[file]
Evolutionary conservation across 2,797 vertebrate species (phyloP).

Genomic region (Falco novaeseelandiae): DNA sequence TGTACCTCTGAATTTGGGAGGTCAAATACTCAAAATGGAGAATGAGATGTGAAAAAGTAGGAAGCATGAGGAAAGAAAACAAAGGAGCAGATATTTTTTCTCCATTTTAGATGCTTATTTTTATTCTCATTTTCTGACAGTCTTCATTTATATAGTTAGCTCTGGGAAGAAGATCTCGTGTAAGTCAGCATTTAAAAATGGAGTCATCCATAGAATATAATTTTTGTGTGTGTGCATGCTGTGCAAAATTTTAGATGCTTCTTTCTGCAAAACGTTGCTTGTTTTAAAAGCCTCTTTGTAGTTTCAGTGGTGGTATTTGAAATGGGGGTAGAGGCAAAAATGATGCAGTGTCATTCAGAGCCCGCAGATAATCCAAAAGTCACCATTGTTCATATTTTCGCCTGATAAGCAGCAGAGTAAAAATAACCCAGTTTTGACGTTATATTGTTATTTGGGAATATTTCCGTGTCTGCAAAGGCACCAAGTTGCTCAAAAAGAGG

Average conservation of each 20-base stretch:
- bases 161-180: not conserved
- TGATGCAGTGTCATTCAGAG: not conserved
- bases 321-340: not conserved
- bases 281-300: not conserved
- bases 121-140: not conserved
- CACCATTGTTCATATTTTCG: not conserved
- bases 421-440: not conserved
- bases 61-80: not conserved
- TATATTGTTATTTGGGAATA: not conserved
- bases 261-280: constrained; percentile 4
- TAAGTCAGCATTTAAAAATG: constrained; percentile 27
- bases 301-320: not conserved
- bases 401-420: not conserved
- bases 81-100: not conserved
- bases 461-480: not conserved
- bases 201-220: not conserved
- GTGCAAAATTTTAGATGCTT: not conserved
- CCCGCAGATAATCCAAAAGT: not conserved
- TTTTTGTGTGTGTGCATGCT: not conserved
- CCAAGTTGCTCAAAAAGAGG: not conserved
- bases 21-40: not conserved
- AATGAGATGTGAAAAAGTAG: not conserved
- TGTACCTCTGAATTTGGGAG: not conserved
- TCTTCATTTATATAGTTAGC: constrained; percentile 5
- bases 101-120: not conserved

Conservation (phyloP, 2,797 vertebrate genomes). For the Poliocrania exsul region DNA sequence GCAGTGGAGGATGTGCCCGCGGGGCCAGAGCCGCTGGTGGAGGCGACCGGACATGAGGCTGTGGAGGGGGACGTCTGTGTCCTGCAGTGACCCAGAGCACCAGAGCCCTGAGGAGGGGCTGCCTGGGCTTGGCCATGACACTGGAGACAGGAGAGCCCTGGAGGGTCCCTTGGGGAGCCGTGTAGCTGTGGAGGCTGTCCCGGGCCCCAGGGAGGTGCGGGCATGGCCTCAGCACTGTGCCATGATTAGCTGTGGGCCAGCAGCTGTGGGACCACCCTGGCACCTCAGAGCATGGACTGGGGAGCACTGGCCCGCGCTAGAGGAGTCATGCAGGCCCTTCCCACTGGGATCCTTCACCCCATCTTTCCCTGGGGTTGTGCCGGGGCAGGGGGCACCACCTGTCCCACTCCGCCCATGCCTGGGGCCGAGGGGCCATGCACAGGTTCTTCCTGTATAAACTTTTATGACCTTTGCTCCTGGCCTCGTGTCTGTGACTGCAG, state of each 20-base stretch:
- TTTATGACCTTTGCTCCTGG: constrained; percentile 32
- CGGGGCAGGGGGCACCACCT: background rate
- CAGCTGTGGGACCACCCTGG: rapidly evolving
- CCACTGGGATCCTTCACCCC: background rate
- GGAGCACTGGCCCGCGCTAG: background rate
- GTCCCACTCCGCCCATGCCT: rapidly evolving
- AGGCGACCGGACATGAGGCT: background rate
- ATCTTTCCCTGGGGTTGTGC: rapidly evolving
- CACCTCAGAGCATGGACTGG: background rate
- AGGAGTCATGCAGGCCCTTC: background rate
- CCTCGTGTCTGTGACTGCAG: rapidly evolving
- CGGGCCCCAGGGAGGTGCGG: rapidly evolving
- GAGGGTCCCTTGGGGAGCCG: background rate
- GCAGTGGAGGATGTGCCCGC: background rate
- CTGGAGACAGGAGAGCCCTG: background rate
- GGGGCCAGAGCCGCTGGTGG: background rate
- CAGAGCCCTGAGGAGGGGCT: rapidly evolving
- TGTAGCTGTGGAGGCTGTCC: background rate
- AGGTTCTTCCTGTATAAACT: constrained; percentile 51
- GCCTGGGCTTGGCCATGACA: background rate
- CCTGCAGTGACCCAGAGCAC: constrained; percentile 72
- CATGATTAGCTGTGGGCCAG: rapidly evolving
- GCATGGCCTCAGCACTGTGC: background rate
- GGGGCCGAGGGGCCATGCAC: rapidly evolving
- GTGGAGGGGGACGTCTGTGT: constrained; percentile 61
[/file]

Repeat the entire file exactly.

Evolutionary conservation across 2,797 vertebrate species (phyloP).

Genomic region (Falco novaeseelandiae): DNA sequence TGTACCTCTGAATTTGGGAGGTCAAATACTCAAAATGGAGAATGAGATGTGAAAAAGTAGGAAGCATGAGGAAAGAAAACAAAGGAGCAGATATTTTTTCTCCATTTTAGATGCTTATTTTTATTCTCATTTTCTGACAGTCTTCATTTATATAGTTAGCTCTGGGAAGAAGATCTCGTGTAAGTCAGCATTTAAAAATGGAGTCATCCATAGAATATAATTTTTGTGTGTGTGCATGCTGTGCAAAATTTTAGATGCTTCTTTCTGCAAAACGTTGCTTGTTTTAAAAGCCTCTTTGTAGTTTCAGTGGTGGTATTTGAAATGGGGGTAGAGGCAAAAATGATGCAGTGTCATTCAGAGCCCGCAGATAATCCAAAAGTCACCATTGTTCATATTTTCGCCTGATAAGCAGCAGAGTAAAAATAACCCAGTTTTGACGTTATATTGTTATTTGGGAATATTTCCGTGTCTGCAAAGGCACCAAGTTGCTCAAAAAGAGG

Average conservation of each 20-base stretch:
- bases 161-180: not conserved
- TGATGCAGTGTCATTCAGAG: not conserved
- bases 321-340: not conserved
- bases 281-300: not conserved
- bases 121-140: not conserved
- CACCATTGTTCATATTTTCG: not conserved
- bases 421-440: not conserved
- bases 61-80: not conserved
- TATATTGTTATTTGGGAATA: not conserved
- bases 261-280: constrained; percentile 4
- TAAGTCAGCATTTAAAAATG: constrained; percentile 27
- bases 301-320: not conserved
- bases 401-420: not conserved
- bases 81-100: not conserved
- bases 461-480: not conserved
- bases 201-220: not conserved
- GTGCAAAATTTTAGATGCTT: not conserved
- CCCGCAGATAATCCAAAAGT: not conserved
- TTTTTGTGTGTGTGCATGCT: not conserved
- CCAAGTTGCTCAAAAAGAGG: not conserved
- bases 21-40: not conserved
- AATGAGATGTGAAAAAGTAG: not conserved
- TGTACCTCTGAATTTGGGAG: not conserved
- TCTTCATTTATATAGTTAGC: constrained; percentile 5
- bases 101-120: not conserved

Conservation (phyloP, 2,797 vertebrate genomes). For the Poliocrania exsul region DNA sequence GCAGTGGAGGATGTGCCCGCGGGGCCAGAGCCGCTGGTGGAGGCGACCGGACATGAGGCTGTGGAGGGGGACGTCTGTGTCCTGCAGTGACCCAGAGCACCAGAGCCCTGAGGAGGGGCTGCCTGGGCTTGGCCATGACACTGGAGACAGGAGAGCCCTGGAGGGTCCCTTGGGGAGCCGTGTAGCTGTGGAGGCTGTCCCGGGCCCCAGGGAGGTGCGGGCATGGCCTCAGCACTGTGCCATGATTAGCTGTGGGCCAGCAGCTGTGGGACCACCCTGGCACCTCAGAGCATGGACTGGGGAGCACTGGCCCGCGCTAGAGGAGTCATGCAGGCCCTTCCCACTGGGATCCTTCACCCCATCTTTCCCTGGGGTTGTGCCGGGGCAGGGGGCACCACCTGTCCCACTCCGCCCATGCCTGGGGCCGAGGGGCCATGCACAGGTTCTTCCTGTATAAACTTTTATGACCTTTGCTCCTGGCCTCGTGTCTGTGACTGCAG, state of each 20-base stretch:
- TTTATGACCTTTGCTCCTGG: constrained; percentile 32
- CGGGGCAGGGGGCACCACCT: background rate
- CAGCTGTGGGACCACCCTGG: rapidly evolving
- CCACTGGGATCCTTCACCCC: background rate
- GGAGCACTGGCCCGCGCTAG: background rate
- GTCCCACTCCGCCCATGCCT: rapidly evolving
- AGGCGACCGGACATGAGGCT: background rate
- ATCTTTCCCTGGGGTTGTGC: rapidly evolving
- CACCTCAGAGCATGGACTGG: background rate
- AGGAGTCATGCAGGCCCTTC: background rate
- CCTCGTGTCTGTGACTGCAG: rapidly evolving
- CGGGCCCCAGGGAGGTGCGG: rapidly evolving
- GAGGGTCCCTTGGGGAGCCG: background rate
- GCAGTGGAGGATGTGCCCGC: background rate
- CTGGAGACAGGAGAGCCCTG: background rate
- GGGGCCAGAGCCGCTGGTGG: background rate
- CAGAGCCCTGAGGAGGGGCT: rapidly evolving
- TGTAGCTGTGGAGGCTGTCC: background rate
- AGGTTCTTCCTGTATAAACT: constrained; percentile 51
- GCCTGGGCTTGGCCATGACA: background rate
- CCTGCAGTGACCCAGAGCAC: constrained; percentile 72
- CATGATTAGCTGTGGGCCAG: rapidly evolving
- GCATGGCCTCAGCACTGTGC: background rate
- GGGGCCGAGGGGCCATGCAC: rapidly evolving
- GTGGAGGGGGACGTCTGTGT: constrained; percentile 61